Laird MacDonald Of Glenalladale’s6 decision to acquire land on St John’s island, hire the Brig Alexander, fill it with supplies and settlers of the Western Highlands & Isles was inspired by upheaval. The previous half century or more the political and social structures of Scottish culture had been eroded as the British Crown quashed objection to union.
By 1771 the people of the Highlands had endured years of punishment for their support of a Scottish king. The forced conversion of Roman Catholic Gaels by protestant Landlords is associated with Glenaladale’s decision but it may be a tale borrowed from other locales, regardless McDonald recognized the need to improve life and opportunities for himself and others.
Laird MacDonald envisioned a return to more prosperous times through a familiar arrangement. Settlers would pay for their passage either directly or by indenturing themselves to McDonald. Once they arrived in St John Island they became farm tenants on his land. The fulfillment of McDonald’s property arrangement required him to settle the land and remit taxes from the lease of the lands to the Crown.
Ultimately, the planned community did not pan out quite as McDonald envisioned, the new world offered greater challenge, freedom and opportunity than anyone had anticipated. A core group of tenants did arrange long term leases with McDonald, others abandoned tenancy for good, preferring to purchase land or seek a land grant in other areas of the Maritimes. Many became farmers, others depended upon the sea for their livelihood.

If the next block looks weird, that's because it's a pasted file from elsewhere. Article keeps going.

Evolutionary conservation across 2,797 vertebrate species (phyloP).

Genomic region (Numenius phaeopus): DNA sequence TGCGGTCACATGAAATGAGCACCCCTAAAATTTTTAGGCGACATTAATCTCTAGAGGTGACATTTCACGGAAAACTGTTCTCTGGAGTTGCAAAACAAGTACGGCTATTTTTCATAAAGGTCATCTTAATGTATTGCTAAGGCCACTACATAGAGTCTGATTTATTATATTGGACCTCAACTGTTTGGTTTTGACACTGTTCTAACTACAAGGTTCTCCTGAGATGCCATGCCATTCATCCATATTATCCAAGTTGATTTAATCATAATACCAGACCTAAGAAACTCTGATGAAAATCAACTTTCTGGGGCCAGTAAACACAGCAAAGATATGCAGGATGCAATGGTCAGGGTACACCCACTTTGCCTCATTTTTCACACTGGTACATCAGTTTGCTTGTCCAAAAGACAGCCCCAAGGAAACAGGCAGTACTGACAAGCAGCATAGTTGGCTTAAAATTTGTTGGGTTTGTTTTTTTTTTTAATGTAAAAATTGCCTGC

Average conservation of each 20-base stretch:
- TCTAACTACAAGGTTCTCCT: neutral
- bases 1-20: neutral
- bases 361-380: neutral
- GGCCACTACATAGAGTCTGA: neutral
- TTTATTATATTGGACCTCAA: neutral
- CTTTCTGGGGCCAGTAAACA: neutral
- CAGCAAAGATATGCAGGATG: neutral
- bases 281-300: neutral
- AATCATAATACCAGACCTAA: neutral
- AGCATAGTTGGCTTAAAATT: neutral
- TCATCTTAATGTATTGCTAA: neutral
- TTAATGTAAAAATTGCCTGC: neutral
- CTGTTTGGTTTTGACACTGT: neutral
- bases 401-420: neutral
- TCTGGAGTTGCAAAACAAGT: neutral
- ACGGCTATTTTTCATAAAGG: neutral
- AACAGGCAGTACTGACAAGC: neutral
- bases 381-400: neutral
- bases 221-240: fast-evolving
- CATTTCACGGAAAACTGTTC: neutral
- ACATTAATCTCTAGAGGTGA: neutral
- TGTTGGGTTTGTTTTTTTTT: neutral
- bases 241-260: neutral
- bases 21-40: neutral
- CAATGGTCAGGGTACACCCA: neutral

Nancy’s parents began with a lease on McDonald land at lot 36, but ultimately purchased land at Savage Harbour7, where they farmed a seafront lot. The property provided ideal location, familiar neighbours like the MacEacherns8 and transportation access to their children and other kin who had settled in Cape Breton and elsewhere. Its location and access to the bounty of the ocean, clams, oysters, mussels, fish, etc was also no coincidence.
Màiri’s McAdam family were among the Roman Catholic families who arrived in St John’s island in the period between 1770 and 1800. Chain migration drew other Roman Catholic Scots to the island and to where their kin had settled. The early days of settlement relative isolation and absence of roads assured the communities of settlers had little interaction, and remained religious segregated.